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For Black Families, Talking To Kids About Racism Starts Early

BOSTON (CBS) -- Six-year-old Coleman Luse has loved being stuck at home with his parents.

"We did a film that was called 'Rhino Ninja Adventures' and it was a good one," Coleman said as he sat on the front stoop of his family's Roxbury home.

Coleman has especially enjoyed spending time with his dad, artist Cagen Luse, who recently helped him shoot and produce his first film. Little does he know that beyond the walls of his safe haven is a world he doesn't yet understand.

"We believe it's important that Coleman understands the world around him -- to an extent. He is only six years old, we don't want him to lose his innocence," Cagen said.

The illustrator and father of two uses his platform to explore race issues through a comic strip series. Its storyboards, often centered around his life, chronicle the experience of a biracial man.

For Cagen, protecting Coleman from the painful legacy of racism has been a challenge. He recalls the day his dad talked to him about racism, and he said he dreads the day he'll have to do the same with his son.

"I would say when I was about 12 or 13 years old my father and I took this long car trip and he shared some of his experiences and told me that the world was going to see me different," Cagen said. "As a teenager it was much more of an anger that came from it. It wasn't until I was a little bit older that I understood where [my dad] was coming from."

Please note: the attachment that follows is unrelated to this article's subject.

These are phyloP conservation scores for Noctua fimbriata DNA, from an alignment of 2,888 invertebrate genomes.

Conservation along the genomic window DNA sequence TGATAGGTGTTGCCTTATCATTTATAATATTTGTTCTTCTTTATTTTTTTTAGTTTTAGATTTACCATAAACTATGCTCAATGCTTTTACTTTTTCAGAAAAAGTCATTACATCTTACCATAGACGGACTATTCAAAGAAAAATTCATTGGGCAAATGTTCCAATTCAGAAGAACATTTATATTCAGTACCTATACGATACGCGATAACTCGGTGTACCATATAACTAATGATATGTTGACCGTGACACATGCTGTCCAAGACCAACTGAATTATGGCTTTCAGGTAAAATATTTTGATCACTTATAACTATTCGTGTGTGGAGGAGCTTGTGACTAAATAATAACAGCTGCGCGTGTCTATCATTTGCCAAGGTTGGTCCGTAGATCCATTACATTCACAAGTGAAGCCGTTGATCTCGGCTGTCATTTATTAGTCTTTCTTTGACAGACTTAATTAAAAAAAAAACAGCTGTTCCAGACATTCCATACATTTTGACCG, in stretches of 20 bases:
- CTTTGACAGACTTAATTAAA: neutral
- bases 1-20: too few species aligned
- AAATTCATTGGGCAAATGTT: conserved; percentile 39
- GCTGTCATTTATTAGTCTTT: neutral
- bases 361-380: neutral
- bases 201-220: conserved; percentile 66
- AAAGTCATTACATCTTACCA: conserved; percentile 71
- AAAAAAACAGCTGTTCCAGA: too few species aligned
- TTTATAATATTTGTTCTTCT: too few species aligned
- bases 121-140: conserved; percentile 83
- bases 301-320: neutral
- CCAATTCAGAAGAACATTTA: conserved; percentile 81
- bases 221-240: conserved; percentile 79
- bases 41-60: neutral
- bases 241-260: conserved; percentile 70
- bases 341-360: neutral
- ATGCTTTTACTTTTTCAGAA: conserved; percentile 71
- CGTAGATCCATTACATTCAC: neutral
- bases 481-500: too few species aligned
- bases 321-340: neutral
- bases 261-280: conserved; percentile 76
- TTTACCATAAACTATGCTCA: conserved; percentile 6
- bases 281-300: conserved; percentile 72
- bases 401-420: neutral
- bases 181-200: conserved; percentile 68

Cagen, Coleman and Marisa Luse. (WBZ-TV)

In the last week, tens of thousands have taken to the streets to protest police brutality and systemic racism. Among the demonstrators are black children, forced to become aware of the space they occupy in the world, yet still unaware of how the trauma experienced by generations before them may be impacting them psychologically and physically. Researchers are beginning to explore inter-generational trauma and its consequences.

"It's a great goal to not want to pass on generational trauma, but our environment makes it really hard," said Coleman's mom, Marisa. "I'm a survivor of homicide. I lost my brother not too far from here. That's a part of my experience and that's probably the reason why I'm so slow to have the conversations with him on these things, because I know the impact it's had on my life."

Author Christine Taylor-Butler said educating children through literature can help break the cycle. She believes exposing kids to books featuring positive racially diverse characters is crucial in raising children free of prejudice.

"If we can start flooding these kids with 20 books that are positive images of people who are African American and LatinX and Native Americans, [they] start to go 'Wow, those kids are just like me. It's like the adventures I've been reading about.' That, for me is the antidote," Taylor-Butler said.

The MIT-trained engineer changed careers after noticing the most popular books did not profile people of color as heroes. Two decades later, she's got 80 books in print. Her series "The Lost Tribes," a sci-fi adventure where the lead characters are kids of color, is in its third printing.

"I think we keep defaulting to the same civil rights icons. We keep defaulting to the same books. Well, if you are suffering from trauma, you don't want to read another book about trauma. You want to read a book about joy," Taylor-Butler said. "So that's why I'm writing. It's so we can put joy in the world and so people can see us as underneath, exactly the same."

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